Browse Prior Art Database

Method for switching a memory order model with a CPU instruction

IP.com Disclosure Number: IPCOM000128943D
Publication Date: 2005-Sep-21
Document File: 3 page(s) / 12K

Publishing Venue

The IP.com Prior Art Database

Abstract

Disclosed is a method for switching a memory order model (MOM) with a central processor unit (CPU) instruction. Benefits include improved functionality and improved performance.

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Method for switching a memory order model with a CPU instruction

Disclosed is a method for switching a memory order model (MOM) with a central processor unit (CPU) instruction. Benefits include improved functionality and improved performance.

Background

              Memory instruction processing functions in accordance with a memory order model. In general, strong MOMs are conceptually easier, especially for programmers. However, strong models create hardware restrictions that may reduce performance unnecessarily. High-powered processors have complicated hardware structures and flows that improve performance, despite a strong MOM. Simpler hardware provides equivalent performance for a weak MOM. Multiple processors on a single silicon chip result in complexity during the implementation of the memory order model and in the cost of development, silicon surface area, and power.

              Write-back caches are more complex to design than write-through caches but are generally required for high level caches to cache ownership of blocks for hitting the store-stream. Cores, in contrast, have write-through low level and HIGH LEVEL cache levels, which eliminate the requirement for error correction code (ECC) in those caches and for a victim extraction flow for cache-line replacement or forwarded requests from other cores.

              If a store misses in a write-back cache or coalescing merge buffer, the store must launch a request to the lower-level cache hierarchy or memory. Stores must be visible in the correct order. If the underlying memory subsystem is unordered, stores must wait for prior store misses to resolve, resulting in a significant performance loss. Alternatively, stores must request cache-line ownership out-of-order and speculatively before the store has committed.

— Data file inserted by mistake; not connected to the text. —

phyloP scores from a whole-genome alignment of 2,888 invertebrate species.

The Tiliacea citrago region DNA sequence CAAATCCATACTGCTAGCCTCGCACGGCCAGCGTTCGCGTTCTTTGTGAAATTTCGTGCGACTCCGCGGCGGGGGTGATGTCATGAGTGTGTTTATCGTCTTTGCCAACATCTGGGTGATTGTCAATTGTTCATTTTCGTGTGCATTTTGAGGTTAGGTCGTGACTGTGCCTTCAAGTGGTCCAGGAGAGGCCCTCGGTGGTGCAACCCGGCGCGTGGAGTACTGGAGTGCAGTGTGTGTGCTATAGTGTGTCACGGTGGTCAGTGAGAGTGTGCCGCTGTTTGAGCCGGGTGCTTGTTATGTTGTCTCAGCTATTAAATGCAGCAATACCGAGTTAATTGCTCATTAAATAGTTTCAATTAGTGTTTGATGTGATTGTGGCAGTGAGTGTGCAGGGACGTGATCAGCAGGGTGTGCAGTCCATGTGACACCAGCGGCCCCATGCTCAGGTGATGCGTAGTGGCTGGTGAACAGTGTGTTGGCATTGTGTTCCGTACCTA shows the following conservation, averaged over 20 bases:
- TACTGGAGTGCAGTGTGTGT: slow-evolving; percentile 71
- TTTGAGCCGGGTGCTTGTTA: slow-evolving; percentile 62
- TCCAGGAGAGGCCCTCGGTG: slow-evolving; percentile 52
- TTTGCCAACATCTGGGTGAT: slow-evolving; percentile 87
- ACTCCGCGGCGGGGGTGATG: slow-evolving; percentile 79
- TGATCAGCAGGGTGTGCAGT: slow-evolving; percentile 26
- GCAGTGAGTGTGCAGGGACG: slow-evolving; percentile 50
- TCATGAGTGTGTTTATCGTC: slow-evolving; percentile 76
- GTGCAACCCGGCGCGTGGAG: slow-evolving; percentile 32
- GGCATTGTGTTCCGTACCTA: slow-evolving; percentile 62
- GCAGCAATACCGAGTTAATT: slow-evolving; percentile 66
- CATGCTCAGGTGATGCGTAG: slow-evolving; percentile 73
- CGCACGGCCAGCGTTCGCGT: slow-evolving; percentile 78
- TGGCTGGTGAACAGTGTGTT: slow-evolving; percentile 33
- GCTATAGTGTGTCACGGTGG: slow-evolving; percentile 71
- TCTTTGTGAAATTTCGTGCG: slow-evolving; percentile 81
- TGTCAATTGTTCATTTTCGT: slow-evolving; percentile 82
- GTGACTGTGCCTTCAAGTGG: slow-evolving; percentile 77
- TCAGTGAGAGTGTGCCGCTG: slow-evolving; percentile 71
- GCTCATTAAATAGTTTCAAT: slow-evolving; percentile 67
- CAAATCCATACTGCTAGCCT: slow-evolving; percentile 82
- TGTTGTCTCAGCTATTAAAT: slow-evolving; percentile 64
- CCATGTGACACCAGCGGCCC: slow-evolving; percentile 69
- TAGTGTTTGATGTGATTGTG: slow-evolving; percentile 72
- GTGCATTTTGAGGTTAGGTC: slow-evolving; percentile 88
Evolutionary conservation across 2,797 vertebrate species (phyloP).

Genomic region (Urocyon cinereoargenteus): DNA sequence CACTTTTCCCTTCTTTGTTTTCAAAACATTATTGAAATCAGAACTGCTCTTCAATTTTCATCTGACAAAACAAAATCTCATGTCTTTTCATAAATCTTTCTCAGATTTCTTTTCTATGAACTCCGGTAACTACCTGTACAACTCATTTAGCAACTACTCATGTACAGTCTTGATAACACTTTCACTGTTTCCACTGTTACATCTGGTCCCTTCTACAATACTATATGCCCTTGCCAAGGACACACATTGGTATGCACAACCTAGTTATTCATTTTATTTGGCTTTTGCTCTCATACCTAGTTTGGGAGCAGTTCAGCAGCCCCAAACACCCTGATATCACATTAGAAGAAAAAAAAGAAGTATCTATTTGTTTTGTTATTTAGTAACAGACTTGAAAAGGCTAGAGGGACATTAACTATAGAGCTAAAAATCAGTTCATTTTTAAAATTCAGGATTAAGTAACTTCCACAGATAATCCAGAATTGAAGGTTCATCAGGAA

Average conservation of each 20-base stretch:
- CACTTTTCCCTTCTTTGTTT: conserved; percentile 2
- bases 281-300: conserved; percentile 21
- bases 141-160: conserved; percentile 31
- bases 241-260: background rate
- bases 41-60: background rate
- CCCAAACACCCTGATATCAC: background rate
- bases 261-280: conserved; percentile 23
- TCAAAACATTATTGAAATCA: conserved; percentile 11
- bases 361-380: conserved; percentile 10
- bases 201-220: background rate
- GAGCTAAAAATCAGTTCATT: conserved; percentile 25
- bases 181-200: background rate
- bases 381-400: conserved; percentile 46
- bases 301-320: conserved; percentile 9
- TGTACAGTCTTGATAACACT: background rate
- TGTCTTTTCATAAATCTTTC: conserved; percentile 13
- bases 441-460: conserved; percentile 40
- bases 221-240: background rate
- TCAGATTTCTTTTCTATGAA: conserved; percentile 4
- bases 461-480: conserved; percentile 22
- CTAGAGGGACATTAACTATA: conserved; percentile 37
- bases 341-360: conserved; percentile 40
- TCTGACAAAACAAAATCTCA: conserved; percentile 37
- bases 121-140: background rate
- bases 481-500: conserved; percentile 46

Because multiple processors can bid for ownership of the same blocks, a global order must be enforced. More recent senior stores may have to relinquish ownership that was acquired before older senior stores have acquired ownership. Failure to enforce the ordering may result in a memory order model-induced deadlock. A processor implementing a weak memory order model can instead graduate senior stores out-of-order to different addresses without deadlocking or violating a total store order required by the memory order model.

              Microprocessor designs must adhere to the strong memory order model to maintain backward compatibility, although most programs do not require a strong memory order model due to being single threaded. However, very few applications would function improperly with a weak memory order model.

              Multithreaded programs are expected to become more prolific as multicore processors become widely implemented. Multithreaded programming paradigms increasingly use synchronization library routines and primitives when communicating between threads. The libraries vary, depending on the underlying memory order model. If the library executes on a p...